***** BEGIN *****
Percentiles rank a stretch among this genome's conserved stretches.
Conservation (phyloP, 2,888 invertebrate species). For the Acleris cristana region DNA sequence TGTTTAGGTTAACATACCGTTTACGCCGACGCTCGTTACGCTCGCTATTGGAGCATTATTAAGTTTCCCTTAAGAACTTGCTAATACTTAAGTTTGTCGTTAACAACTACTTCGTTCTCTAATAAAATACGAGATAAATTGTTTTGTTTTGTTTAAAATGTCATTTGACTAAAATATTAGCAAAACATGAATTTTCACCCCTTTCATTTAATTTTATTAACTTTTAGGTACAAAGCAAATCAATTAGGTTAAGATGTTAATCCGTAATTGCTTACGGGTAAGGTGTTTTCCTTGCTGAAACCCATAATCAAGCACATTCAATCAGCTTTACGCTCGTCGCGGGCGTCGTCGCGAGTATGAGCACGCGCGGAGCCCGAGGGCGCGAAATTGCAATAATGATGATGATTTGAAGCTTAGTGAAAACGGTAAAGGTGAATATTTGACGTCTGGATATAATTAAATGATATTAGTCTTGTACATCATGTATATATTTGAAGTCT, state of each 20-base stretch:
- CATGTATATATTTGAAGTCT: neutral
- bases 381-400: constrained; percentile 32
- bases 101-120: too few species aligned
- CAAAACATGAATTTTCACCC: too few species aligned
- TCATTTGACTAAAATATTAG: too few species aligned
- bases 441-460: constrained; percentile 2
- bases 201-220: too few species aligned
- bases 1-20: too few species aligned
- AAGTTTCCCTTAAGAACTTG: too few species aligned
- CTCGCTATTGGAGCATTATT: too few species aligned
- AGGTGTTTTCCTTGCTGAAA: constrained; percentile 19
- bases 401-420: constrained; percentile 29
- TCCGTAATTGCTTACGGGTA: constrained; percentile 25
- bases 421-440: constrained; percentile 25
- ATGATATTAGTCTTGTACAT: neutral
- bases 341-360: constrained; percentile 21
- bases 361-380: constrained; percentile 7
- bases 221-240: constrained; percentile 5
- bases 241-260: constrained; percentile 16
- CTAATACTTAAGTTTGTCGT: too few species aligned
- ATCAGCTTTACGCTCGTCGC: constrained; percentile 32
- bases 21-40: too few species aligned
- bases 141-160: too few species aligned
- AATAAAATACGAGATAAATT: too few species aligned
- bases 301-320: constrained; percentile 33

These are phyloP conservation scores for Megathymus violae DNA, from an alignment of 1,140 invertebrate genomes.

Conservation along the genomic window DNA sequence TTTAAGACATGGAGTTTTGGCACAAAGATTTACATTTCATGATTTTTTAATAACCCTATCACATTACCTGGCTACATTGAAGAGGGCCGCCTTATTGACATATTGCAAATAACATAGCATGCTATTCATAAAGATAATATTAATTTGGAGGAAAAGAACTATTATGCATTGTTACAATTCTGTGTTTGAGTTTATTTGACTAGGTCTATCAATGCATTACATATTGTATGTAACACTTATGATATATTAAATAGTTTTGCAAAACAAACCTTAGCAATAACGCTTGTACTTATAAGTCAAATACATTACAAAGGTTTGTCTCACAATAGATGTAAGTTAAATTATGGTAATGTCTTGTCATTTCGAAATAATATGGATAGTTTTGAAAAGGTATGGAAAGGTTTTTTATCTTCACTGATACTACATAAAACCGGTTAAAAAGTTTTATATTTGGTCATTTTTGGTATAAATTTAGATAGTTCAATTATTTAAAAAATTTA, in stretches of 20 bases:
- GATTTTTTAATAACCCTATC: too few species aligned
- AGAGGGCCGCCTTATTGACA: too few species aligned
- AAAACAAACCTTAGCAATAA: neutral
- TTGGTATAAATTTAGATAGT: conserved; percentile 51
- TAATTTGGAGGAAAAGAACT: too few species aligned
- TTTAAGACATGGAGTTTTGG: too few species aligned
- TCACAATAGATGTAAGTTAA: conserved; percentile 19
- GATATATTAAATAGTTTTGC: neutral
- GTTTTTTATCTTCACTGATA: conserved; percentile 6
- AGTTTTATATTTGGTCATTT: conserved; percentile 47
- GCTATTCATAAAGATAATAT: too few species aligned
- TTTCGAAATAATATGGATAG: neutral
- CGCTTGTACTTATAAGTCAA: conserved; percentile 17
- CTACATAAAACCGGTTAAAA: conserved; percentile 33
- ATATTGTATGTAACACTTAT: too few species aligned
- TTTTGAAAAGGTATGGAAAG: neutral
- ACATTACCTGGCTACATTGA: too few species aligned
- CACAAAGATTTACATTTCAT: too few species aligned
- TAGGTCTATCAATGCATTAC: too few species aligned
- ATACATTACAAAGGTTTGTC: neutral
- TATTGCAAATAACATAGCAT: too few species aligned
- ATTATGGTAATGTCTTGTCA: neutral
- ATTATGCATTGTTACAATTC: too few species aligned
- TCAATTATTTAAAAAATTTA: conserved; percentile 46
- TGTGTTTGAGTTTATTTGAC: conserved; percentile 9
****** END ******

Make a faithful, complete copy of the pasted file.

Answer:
Percentiles rank a stretch among this genome's conserved stretches.
Conservation (phyloP, 2,888 invertebrate species). For the Acleris cristana region DNA sequence TGTTTAGGTTAACATACCGTTTACGCCGACGCTCGTTACGCTCGCTATTGGAGCATTATTAAGTTTCCCTTAAGAACTTGCTAATACTTAAGTTTGTCGTTAACAACTACTTCGTTCTCTAATAAAATACGAGATAAATTGTTTTGTTTTGTTTAAAATGTCATTTGACTAAAATATTAGCAAAACATGAATTTTCACCCCTTTCATTTAATTTTATTAACTTTTAGGTACAAAGCAAATCAATTAGGTTAAGATGTTAATCCGTAATTGCTTACGGGTAAGGTGTTTTCCTTGCTGAAACCCATAATCAAGCACATTCAATCAGCTTTACGCTCGTCGCGGGCGTCGTCGCGAGTATGAGCACGCGCGGAGCCCGAGGGCGCGAAATTGCAATAATGATGATGATTTGAAGCTTAGTGAAAACGGTAAAGGTGAATATTTGACGTCTGGATATAATTAAATGATATTAGTCTTGTACATCATGTATATATTTGAAGTCT, state of each 20-base stretch:
- CATGTATATATTTGAAGTCT: neutral
- bases 381-400: constrained; percentile 32
- bases 101-120: too few species aligned
- CAAAACATGAATTTTCACCC: too few species aligned
- TCATTTGACTAAAATATTAG: too few species aligned
- bases 441-460: constrained; percentile 2
- bases 201-220: too few species aligned
- bases 1-20: too few species aligned
- AAGTTTCCCTTAAGAACTTG: too few species aligned
- CTCGCTATTGGAGCATTATT: too few species aligned
- AGGTGTTTTCCTTGCTGAAA: constrained; percentile 19
- bases 401-420: constrained; percentile 29
- TCCGTAATTGCTTACGGGTA: constrained; percentile 25
- bases 421-440: constrained; percentile 25
- ATGATATTAGTCTTGTACAT: neutral
- bases 341-360: constrained; percentile 21
- bases 361-380: constrained; percentile 7
- bases 221-240: constrained; percentile 5
- bases 241-260: constrained; percentile 16
- CTAATACTTAAGTTTGTCGT: too few species aligned
- ATCAGCTTTACGCTCGTCGC: constrained; percentile 32
- bases 21-40: too few species aligned
- bases 141-160: too few species aligned
- AATAAAATACGAGATAAATT: too few species aligned
- bases 301-320: constrained; percentile 33

These are phyloP conservation scores for Megathymus violae DNA, from an alignment of 1,140 invertebrate genomes.

Conservation along the genomic window DNA sequence TTTAAGACATGGAGTTTTGGCACAAAGATTTACATTTCATGATTTTTTAATAACCCTATCACATTACCTGGCTACATTGAAGAGGGCCGCCTTATTGACATATTGCAAATAACATAGCATGCTATTCATAAAGATAATATTAATTTGGAGGAAAAGAACTATTATGCATTGTTACAATTCTGTGTTTGAGTTTATTTGACTAGGTCTATCAATGCATTACATATTGTATGTAACACTTATGATATATTAAATAGTTTTGCAAAACAAACCTTAGCAATAACGCTTGTACTTATAAGTCAAATACATTACAAAGGTTTGTCTCACAATAGATGTAAGTTAAATTATGGTAATGTCTTGTCATTTCGAAATAATATGGATAGTTTTGAAAAGGTATGGAAAGGTTTTTTATCTTCACTGATACTACATAAAACCGGTTAAAAAGTTTTATATTTGGTCATTTTTGGTATAAATTTAGATAGTTCAATTATTTAAAAAATTTA, in stretches of 20 bases:
- GATTTTTTAATAACCCTATC: too few species aligned
- AGAGGGCCGCCTTATTGACA: too few species aligned
- AAAACAAACCTTAGCAATAA: neutral
- TTGGTATAAATTTAGATAGT: conserved; percentile 51
- TAATTTGGAGGAAAAGAACT: too few species aligned
- TTTAAGACATGGAGTTTTGG: too few species aligned
- TCACAATAGATGTAAGTTAA: conserved; percentile 19
- GATATATTAAATAGTTTTGC: neutral
- GTTTTTTATCTTCACTGATA: conserved; percentile 6
- AGTTTTATATTTGGTCATTT: conserved; percentile 47
- GCTATTCATAAAGATAATAT: too few species aligned
- TTTCGAAATAATATGGATAG: neutral
- CGCTTGTACTTATAAGTCAA: conserved; percentile 17
- CTACATAAAACCGGTTAAAA: conserved; percentile 33
- ATATTGTATGTAACACTTAT: too few species aligned
- TTTTGAAAAGGTATGGAAAG: neutral
- ACATTACCTGGCTACATTGA: too few species aligned
- CACAAAGATTTACATTTCAT: too few species aligned
- TAGGTCTATCAATGCATTAC: too few species aligned
- ATACATTACAAAGGTTTGTC: neutral
- TATTGCAAATAACATAGCAT: too few species aligned
- ATTATGGTAATGTCTTGTCA: neutral
- ATTATGCATTGTTACAATTC: too few species aligned
- TCAATTATTTAAAAAATTTA: conserved; percentile 46
- TGTGTTTGAGTTTATTTGAC: conserved; percentile 9